Parents driving under the influence and causing their own child’s death is rare. But a quick search of the news archives reveals many instances where this has happened.  For example, just this month a Maryland woman was convicted of manslaughter after six passengers in her vehicle were killed due to her drunk driving.  Five of those killed were children, and two of the children were her own. She was sentenced to 20 years in prison.

The potentially tragic consequences of driving drunk are compounded when children are involved. In California, the vehicle and penal codes provide additional punishment for driving under the influence with a child in the vehicle. Anyone who is arrested for driving under the influence with a child 14 years of age or younger can also be charged with a DUI sentencing enhancement (Vehicle Code section 23572). Or the driver can be charged with child endangerment (Penal Code section 273(a)) if the child is under the age of eighteen. It is up to the prosecutor to determine the charge. A driver charged under both code sections can only be convicted of one but can also be charged with the underlying DUI charge and neither of these charges will stand if the driver is not convicted of the underlying DUI.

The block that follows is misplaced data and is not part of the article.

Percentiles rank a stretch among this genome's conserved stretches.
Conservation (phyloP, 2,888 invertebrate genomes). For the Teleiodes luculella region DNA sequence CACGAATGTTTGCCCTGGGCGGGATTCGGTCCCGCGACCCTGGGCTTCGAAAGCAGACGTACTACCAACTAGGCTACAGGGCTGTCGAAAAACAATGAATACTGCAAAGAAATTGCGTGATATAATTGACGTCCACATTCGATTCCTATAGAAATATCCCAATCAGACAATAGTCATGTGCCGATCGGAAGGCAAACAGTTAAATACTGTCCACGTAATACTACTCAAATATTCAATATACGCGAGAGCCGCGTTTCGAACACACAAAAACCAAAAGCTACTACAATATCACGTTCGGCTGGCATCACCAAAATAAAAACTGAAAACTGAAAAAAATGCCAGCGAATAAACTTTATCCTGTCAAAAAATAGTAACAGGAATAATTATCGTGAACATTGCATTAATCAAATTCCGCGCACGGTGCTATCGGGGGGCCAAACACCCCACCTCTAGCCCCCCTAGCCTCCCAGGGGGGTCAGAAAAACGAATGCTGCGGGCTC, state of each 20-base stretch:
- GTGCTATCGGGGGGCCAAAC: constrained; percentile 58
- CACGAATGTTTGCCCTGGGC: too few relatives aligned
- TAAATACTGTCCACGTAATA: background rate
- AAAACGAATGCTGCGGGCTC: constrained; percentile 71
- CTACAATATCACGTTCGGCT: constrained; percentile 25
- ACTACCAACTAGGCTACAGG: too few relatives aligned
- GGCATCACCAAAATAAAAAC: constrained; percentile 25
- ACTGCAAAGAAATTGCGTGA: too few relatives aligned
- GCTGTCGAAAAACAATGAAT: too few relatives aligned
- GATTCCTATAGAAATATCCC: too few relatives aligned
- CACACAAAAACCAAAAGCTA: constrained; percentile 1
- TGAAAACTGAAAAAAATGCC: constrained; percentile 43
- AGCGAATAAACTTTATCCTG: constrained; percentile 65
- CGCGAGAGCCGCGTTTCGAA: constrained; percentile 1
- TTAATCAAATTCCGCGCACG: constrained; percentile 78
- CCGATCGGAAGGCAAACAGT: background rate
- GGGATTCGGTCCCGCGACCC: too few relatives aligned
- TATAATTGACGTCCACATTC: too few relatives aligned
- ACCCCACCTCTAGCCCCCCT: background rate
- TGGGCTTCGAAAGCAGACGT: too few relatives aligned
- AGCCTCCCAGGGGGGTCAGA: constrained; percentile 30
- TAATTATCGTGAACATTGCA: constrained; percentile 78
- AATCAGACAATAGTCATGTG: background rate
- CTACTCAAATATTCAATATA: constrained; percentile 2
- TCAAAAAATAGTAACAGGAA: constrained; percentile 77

Unless you are of a certain age, you may not know that until 1988, the drinking age in many states was 18 years old. It was not until 1988 that every state raised the drinking age to 21. The raising of the drinking age in all states to 21 came only after the federal government enacted a law that forced the states to raise the age or lose federal highway funds.

Prior to 1988, states set the legal drinking age according to state law, which resulted in a lot of under 21 drunk driving between states. For example, in the early 80’s the drinking age in New Jersey was 21 but it was 18 in New York. This not only sent youth across the state borders to purchase alcohol but resulted in dangerous roads between states travelled by college-aged partiers on the way home to their more restrictive state. Back then, the term “designated driver” did not exist and the attitude towards driving while under the influence was tolerated much more than it is today.